Executive Director of International Society for Fair Elections And Democracy (ISFED), Nino Dolidze, on Sunday echoed a statement by Georgian Parliament Speaker Shalva Papuashvili, explaining the reasons behind ISFED’s banning from the electoral reforms working group.
He said, “ISFED failed to answer the main question, whether they still demand the Parliament to dismiss the government and appoint the so-called technical government.”
Dolidze dubbs it as “shifting attention from real problems and real tasks.”
“The clock is ticking, and it would be great if the ruling party could take a more active role in implementing the EU-outlined reforms with the involvement of CSOs, as recommended by the EU.”
Alluding to the ruling team’s recent decision over ISFED’S exclusion, Dolidze deems it “discriminatory” as she says ISFED attended the rallies with other CSOs, demanding “the European future of our country,” but the said decision only applied to them.
She stressed that ISFED has never voiced its desire to participate in government formation.
“I don’t know what the ultimatum is about. We spared no effort and wished to bring our recommendations to any working group, be it the ruling team or the opposition parties,” Dolidze went on.
In his statement, Papuashvili said, “it will be difficult to discuss constructive cooperation if they [ISFED] keep using the language of an ultimatum, urging the Parliament to dismiss the government and appoint the so-called technical government.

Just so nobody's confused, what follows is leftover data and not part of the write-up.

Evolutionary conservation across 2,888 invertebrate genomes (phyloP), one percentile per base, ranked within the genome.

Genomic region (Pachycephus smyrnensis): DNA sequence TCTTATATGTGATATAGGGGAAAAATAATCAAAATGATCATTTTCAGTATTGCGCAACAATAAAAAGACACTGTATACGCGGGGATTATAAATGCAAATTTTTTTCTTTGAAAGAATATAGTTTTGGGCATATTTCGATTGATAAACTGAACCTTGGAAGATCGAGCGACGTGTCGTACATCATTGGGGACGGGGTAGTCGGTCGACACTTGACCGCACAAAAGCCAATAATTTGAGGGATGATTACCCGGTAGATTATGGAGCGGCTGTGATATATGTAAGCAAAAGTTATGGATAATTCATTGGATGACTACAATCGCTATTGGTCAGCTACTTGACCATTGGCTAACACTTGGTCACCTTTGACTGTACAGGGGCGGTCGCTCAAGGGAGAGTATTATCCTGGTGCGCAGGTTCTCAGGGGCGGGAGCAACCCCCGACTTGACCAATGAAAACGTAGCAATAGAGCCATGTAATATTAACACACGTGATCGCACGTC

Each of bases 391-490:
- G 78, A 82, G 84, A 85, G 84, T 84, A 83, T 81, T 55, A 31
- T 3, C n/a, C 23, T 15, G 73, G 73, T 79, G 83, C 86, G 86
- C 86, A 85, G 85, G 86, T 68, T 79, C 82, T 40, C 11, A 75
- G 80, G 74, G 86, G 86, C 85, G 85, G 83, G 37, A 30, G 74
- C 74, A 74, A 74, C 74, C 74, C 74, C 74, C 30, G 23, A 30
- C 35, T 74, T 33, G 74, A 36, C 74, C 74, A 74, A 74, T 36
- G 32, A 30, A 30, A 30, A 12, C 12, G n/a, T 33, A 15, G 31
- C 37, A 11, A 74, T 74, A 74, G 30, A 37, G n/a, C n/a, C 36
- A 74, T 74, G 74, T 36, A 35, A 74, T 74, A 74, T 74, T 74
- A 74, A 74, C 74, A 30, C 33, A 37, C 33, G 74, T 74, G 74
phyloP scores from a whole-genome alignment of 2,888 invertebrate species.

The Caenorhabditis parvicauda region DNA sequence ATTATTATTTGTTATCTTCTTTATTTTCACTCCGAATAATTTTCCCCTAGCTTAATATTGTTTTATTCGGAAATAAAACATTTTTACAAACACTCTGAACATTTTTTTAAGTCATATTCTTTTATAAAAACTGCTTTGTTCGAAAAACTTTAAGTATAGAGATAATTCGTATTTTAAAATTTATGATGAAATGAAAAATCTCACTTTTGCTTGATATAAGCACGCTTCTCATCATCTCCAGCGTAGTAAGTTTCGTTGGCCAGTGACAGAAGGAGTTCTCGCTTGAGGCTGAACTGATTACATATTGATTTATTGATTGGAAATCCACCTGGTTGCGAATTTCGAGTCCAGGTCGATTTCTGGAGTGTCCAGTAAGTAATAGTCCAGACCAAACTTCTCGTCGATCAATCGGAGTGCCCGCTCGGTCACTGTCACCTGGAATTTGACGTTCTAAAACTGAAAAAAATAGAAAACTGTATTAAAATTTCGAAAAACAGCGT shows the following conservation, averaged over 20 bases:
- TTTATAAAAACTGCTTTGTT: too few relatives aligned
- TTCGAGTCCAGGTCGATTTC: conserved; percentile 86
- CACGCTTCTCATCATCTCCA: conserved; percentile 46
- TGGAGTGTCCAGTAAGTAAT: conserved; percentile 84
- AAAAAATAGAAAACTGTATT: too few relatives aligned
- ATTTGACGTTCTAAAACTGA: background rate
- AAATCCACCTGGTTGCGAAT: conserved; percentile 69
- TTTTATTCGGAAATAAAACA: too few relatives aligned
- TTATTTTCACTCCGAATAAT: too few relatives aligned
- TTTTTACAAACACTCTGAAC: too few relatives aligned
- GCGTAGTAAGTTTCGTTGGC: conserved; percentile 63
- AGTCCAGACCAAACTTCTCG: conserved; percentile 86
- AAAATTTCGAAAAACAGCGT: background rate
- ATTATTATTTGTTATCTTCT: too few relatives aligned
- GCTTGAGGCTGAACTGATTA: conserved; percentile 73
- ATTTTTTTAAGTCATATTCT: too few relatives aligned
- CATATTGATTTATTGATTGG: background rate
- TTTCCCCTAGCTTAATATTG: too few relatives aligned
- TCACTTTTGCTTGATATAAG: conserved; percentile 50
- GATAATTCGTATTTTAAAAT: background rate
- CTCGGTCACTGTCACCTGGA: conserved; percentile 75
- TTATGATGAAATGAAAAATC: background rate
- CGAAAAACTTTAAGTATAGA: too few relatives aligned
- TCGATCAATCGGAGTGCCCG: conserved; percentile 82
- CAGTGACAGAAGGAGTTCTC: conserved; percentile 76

“ISFED should respond to the public, whether they are still giving or revoking the ultimatum. They will be allowed to participate in the working group meetings after removing the demands,” the Speaker stated.
On Friday, the U.S. Embassy and EU Delegation to Georgia echoed the ruling team’s move not to invite ISFED to the first meeting of the electoral reforms working group.
The U.S. Embassy stressed, “civil society organizations serve as the voice of the people on a range of issues and play a vital role in ensuring that citizens’ needs, priorities, and preferences are addressed. ISFED’S exclusion raises questions about the sincerity of Parliament’s electoral reform process.”
According to the EU Delegation, “priority #10 [of the EC’s recommendations] on involvement of CSOs in decision-making processes is particularly relevant to ongoing work in Parliament.”